If, on the other hand, three fourths are required to reverse the decision of the State, it will then be in the power of the smallest fraction over one fourth; of seven states for example out of twenty four; to give the law to seventeen States, each of the seventeen having, as parties to the Constitutional compact, an equal right with each of the seven, to expound and insist on its exposition. That the seven might in particular cases be right and the seventeen wrong, is quite possible. But to establish a positive and permanent rule, giving such power, to such a minority, over such a majority, would overturn the first principle of a free Government, and in practice could not fail to overturn the Government itself.

It must be recollected that the Constitution was proposed to the people of the States, as a whole, and unanimously adopted as a whole; it being a part of the Constitution, that not less than three fourths should be competent to make any alteration in what had been unanimously agreed to. So great is the caution on this point, that in two cases, where peculiar interests were at stake, a majority even of three fourths are distrusted, and a unanimity required to make any change affecting those cases.

When the Constitution was adopted as a whole, it is certain there are many of its parts, which if proposed by themselves would have been promptly rejected. It is far from impossible, that every part of a whole would be rejected by a majority, and yet the whole be unanimously accepted. Constitutions will rarely, probably never, be formed without mutual concessions; without articles conditioned on and balancing each other. Is there a Constitution of a single State out of the twenty four, that would bear the experiment of having its component parts, submitted to the people separately, and decided on according to their insulated merits?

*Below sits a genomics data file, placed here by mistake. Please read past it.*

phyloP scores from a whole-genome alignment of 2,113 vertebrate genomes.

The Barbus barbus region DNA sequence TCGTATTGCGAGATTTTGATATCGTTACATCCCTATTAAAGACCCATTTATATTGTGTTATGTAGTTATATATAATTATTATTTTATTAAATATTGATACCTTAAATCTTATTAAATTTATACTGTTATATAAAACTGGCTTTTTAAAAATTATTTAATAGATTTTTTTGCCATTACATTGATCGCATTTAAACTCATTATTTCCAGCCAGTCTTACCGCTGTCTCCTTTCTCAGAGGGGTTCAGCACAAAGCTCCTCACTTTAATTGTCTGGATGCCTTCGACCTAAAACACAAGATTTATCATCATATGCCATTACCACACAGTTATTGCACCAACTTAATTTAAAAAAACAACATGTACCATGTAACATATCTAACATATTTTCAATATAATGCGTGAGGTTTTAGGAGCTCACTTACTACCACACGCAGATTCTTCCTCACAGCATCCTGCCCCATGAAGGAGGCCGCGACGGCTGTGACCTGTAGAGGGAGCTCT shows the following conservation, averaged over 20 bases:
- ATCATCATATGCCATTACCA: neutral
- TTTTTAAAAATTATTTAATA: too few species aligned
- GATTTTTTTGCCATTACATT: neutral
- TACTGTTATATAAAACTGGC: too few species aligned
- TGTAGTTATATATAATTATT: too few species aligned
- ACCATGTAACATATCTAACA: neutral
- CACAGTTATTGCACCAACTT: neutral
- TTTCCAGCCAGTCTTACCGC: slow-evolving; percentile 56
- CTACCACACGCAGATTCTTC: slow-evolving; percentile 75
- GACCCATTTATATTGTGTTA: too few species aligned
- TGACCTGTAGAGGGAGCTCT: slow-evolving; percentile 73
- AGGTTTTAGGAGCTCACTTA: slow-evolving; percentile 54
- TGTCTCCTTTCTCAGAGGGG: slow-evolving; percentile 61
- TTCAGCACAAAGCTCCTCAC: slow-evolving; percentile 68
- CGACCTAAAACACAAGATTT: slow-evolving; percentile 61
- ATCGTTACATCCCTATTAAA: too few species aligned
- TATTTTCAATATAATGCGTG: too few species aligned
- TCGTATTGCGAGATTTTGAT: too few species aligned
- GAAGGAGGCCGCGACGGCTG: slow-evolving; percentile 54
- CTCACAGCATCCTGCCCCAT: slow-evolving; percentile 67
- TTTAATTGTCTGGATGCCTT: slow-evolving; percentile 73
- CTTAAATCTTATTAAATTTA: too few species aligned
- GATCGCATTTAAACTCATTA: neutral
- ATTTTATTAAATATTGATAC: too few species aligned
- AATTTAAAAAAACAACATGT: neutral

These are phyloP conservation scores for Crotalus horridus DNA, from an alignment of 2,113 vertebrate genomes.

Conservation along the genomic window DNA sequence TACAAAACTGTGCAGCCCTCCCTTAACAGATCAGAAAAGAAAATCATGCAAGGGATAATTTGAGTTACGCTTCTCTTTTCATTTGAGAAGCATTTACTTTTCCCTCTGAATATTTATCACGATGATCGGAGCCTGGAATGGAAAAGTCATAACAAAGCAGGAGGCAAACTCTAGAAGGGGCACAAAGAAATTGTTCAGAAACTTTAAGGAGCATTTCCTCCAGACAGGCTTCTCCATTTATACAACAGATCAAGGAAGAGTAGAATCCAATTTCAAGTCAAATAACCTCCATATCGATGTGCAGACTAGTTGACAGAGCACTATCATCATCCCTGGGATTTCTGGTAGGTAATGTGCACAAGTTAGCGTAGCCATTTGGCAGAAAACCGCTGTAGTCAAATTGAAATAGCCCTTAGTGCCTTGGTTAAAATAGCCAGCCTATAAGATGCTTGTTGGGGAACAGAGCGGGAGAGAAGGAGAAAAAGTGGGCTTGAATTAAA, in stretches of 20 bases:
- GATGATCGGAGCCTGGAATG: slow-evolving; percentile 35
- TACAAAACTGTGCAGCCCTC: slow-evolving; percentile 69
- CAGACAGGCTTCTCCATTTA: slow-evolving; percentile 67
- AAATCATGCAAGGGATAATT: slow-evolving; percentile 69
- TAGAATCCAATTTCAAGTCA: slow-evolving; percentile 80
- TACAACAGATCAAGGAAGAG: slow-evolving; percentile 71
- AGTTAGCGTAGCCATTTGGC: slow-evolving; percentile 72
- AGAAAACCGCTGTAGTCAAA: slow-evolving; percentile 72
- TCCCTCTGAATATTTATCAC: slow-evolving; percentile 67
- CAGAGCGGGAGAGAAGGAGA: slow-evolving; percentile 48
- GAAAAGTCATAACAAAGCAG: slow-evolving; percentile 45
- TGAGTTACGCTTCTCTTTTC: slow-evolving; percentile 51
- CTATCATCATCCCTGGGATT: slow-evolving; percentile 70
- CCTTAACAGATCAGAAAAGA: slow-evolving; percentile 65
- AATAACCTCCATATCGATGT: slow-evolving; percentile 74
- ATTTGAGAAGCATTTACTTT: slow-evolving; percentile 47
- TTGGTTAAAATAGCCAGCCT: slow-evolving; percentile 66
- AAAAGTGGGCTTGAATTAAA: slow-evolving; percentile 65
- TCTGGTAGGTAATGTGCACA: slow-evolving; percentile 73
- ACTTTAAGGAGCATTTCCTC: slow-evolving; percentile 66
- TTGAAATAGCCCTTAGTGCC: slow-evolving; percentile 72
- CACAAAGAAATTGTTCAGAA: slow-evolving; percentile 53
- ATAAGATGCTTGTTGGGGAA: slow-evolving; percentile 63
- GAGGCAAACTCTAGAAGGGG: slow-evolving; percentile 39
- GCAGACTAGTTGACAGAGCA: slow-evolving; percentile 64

What the fate of the Constitution of the United States would be, if a few States could expunge parts of it most valued by the great majority, and without which the great majority would never have agreed to it– can have but one answer.

The difficulty is not removed by limiting the process to cases of construction. How many cases of that sort, involving vital texts of the Constitution, have occurred? How many now exist? How many may hereafter spring up! How many might be plausibly created, if entitled to the privilege of a decision in the mode proposed.

Is it certain that the principle of that mode may not reach much farther than is contemplated? If a single State can of right require three fourths of its co-States, to over rule its exposition of the Constitution, because that proportion is authorised to amend it; is the plea less plausible, that as the Constitution was unanimously formed, it ought to be unanimously expounded.

The reply to all such suggestions must be, that the Constitution is a compact; that its text is to be expounded according to the provision for it, making part of the compact; and that none of the parties can rightfully violate the expounding provision more than any other part. When such a right accrues as may be the case, it must grow out of abuses of the Constitution, amounting to a release of the sufferers from their allegiance to it.

Will you permit me Sir to refer you to numbers 39 & 44 of the Federalist edited at Washington by Gideon, which will shew the views taken on some points of the Constitution, at the period of its adoption. I refer to that Edition because none preceding it are without errors in the names prefixed to the several papers.

I fear Sir I have written you a letter, the length of which may accord as little with your patience, as I am sorry to foresee that the scope of parts of it must do, with your judgment. But a naked opinion did not appear respectful either to the subject, or to the request with which you honored me, and notwithstanding the latitude given to my pen, I am not unaware that the views it presents may need more of development in some instances, if not more exactness of discrimination in others, than I could bestow on them. The subject has been so expanded, and received such ramifications and refinements, that a full survey of it, is a task, against which my age alone might justly warn me."

Tr, labelled "Mr. Madison’s letter on the Nullifying Doctrine. Transmitted to me by Mr. Madison, April 1830. E. Everett" (MHi).